Source: Aalto University
Posted: July 21, 2015 06:16AM
Everyone wants data to move faster and faster, which is easier to request than to achieve as new devices have to be created that can operate at these higher speeds. One avenue to creating these devices is to use graphene, but first its behavior at these high speeds has to be determined. Researchers at the Institute of Photonic Sciences have discovered that apparently the mechanics involved are not very complicated.
Graphene is an atom-thick sheet of carbon atoms with extraordinary optical and electrical properties that could make it ideal of optical communications. To test it the researchers applied electric fields to it that were oscillating in the terahertz range of frequencies. They found that the electrical current passing through the graphene at these ultrafast speeds were very efficiency converted to electron heat. This mirrors what happens in a hot gas, which is a fairly simple thermodynamic phenomenon. The better understanding this discovery brings with it should improve the performance of future electronic and optical graphene-based devices in the future, such as photodetectors and ultra-high speed transistors.
Posted: July 20, 2015 02:20PM
Getting the best of both worlds is a hard thing to achieve, in many cases, but not impossible if you work hard enough at it. This has been proven at the University of Toronto where researchers have combined colloidal quantum dots with perovskite to create a very efficient LED technology.
Quantum dots are sometimes referred to as designer molecules, because many of their properties, including the light they absorb and emit, can be tuned to the desired frequencies. Perovskites are a group of material that can be easily made in solution and have useful electrical properties, including good conductivity and resilience to defects. Combining these two crystals is not as easy as just mixing a couple solutions together because the ends of the crystals have to neatly connect. To achieve this, the researchers first grow a scaffold around the quantum dot, as the scaffold causes the perovskite to align the desired way for it to connect with the dot. The result is a hybrid crystal that efficiently feeds a quantum dot the energy needed to produce the desired frequency of light.
Possible applications for this work include infrared LEDs for night vision, biomedical imaging, and high speed communications. The applications will almost certainly not stop there though, especially as both of these materials are also of interest for absorbing light; not just emitting them.
Source: University of Toronto
Posted: July 20, 2015 06:19AM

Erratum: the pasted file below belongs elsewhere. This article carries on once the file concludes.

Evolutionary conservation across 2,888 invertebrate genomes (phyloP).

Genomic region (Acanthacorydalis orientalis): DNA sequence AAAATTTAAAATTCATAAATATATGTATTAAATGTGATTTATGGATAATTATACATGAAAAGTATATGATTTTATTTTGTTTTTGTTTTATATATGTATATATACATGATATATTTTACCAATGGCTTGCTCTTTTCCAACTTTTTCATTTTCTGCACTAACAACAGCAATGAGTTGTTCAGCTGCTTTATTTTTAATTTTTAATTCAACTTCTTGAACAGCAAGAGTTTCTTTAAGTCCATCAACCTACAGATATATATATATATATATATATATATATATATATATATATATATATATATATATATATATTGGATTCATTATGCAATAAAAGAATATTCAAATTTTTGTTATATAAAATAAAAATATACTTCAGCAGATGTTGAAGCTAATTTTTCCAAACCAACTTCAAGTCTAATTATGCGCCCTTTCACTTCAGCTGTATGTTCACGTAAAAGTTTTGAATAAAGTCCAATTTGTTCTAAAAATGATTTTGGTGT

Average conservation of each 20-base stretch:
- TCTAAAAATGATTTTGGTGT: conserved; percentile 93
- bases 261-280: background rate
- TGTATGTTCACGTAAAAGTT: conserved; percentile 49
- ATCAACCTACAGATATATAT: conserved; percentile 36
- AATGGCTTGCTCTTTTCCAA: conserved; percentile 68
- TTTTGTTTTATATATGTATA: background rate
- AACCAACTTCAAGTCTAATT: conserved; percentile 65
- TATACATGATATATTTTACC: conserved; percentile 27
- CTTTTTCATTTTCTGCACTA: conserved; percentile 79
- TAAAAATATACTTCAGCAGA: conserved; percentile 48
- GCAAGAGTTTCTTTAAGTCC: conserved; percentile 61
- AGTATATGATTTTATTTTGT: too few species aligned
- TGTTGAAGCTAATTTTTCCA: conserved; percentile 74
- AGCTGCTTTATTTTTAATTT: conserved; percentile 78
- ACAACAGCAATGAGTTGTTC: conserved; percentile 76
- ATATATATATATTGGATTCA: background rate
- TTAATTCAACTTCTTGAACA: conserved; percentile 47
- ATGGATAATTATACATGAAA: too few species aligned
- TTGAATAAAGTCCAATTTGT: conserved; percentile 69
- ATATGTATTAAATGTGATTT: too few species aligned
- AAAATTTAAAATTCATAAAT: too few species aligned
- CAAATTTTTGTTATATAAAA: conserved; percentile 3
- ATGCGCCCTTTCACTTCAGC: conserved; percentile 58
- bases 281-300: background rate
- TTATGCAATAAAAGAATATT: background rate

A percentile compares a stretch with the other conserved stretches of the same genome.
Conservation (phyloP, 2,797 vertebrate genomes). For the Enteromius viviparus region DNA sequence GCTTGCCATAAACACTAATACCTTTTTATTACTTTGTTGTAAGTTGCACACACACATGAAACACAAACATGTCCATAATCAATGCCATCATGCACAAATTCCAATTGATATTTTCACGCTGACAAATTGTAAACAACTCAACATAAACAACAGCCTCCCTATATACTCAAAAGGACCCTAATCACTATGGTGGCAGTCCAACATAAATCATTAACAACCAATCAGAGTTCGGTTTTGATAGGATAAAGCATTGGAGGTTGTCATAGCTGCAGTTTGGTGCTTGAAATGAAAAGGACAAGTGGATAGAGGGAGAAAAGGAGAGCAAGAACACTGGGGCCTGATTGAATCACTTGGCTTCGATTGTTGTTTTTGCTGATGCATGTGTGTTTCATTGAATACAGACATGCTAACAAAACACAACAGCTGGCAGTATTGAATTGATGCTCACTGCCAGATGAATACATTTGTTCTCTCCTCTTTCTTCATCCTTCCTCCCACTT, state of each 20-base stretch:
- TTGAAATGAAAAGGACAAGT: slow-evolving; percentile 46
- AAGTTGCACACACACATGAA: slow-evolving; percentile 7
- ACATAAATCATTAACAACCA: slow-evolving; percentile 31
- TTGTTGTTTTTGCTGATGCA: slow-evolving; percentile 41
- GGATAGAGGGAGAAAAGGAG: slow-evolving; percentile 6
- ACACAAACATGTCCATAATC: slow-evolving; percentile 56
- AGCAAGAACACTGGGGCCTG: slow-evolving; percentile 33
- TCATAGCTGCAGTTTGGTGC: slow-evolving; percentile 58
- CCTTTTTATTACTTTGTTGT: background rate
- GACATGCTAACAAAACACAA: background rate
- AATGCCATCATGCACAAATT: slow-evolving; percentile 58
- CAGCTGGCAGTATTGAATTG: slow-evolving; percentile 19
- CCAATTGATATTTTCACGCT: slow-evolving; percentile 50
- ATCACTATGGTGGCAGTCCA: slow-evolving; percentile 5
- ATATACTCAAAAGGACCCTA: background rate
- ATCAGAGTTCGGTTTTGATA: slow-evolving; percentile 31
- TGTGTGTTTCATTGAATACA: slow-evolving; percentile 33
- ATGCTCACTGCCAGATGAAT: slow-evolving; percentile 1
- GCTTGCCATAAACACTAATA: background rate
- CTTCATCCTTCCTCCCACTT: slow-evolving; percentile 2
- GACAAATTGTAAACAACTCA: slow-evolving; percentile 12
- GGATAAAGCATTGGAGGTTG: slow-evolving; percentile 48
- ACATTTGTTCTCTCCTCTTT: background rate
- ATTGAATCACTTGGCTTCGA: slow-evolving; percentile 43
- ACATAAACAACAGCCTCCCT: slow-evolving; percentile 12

A general rule of thumb is that metals conduct electricity and polymers do not, but like all rules, there are exceptions. Conjugated polymers are an example of this, as these plastics are electrically conductive, and for a long time it has been hard to explain why. Now researchers at MIT have found an answer that can lead to even better conductive polymers.
One of the main reasons conjugated polymers have been difficult to understand is that they exist in a middle-ground between crystalline and amorphous. There are well-ordered domains and chaotic regions throughout the material. According to the researchers, it is how the electrical current jumps across boundaries, from one domain to another that determines the conductivity. In bulk materials, the charge carriers can go in any direction, but in conjugated polymers they are limited to just the crystalline domains. The fewer options actually make the conduction more efficient, which is why thinner samples of the polymers work better.
So far the work has just been done with the conjugated polymer PEDOT, but it should be applicable to other conjugated polymers. As these materials, including PEDOT, can be conductive, transparent, flexible, and cheap to make many are looking at them for replacing materials like ITO, which is quite rigged and expensive but necessary for many applications.
Posted: July 17, 2015 02:17PM
While Flash memory drives have certainly caused a decline in the use of rewriteable optical discs, they are still used and being improved upon. The question some have for these media is just how fast data can be written to the discs. Researchers at Caltech believe they have discovered something that will fundamentally limit the speed one can write to these discs, but it could also lead to new memory systems with advanced properties.
Rewritable optical discs, both DVDs and BDs, use phase change materials that lasers are able act on. By transitioning the material in a spot from crystalline to amorphous, the optical properties change and a bit of data can be stored. The process is a bit more involved than that, and to study it the researchers first fired a femtosecond laser at the material, triggering the change, and then a beam of electrons. The electrons would arrive later and based on how they scatter the researchers could determine the new structure of material. What they discovered is a previously unknown intermediary step, and because this step takes time to complete, it puts a speed limit on the process. So, even with ever faster lasers, you can only write to an optical disc so quickly.
This discovery is not exclusively bad news though, as the information it has given us about the limits of phase-change materials could influence future memory technologies that also use them. The next step for the research though is to study the process of turning the amorphous structure back into its crystalline form.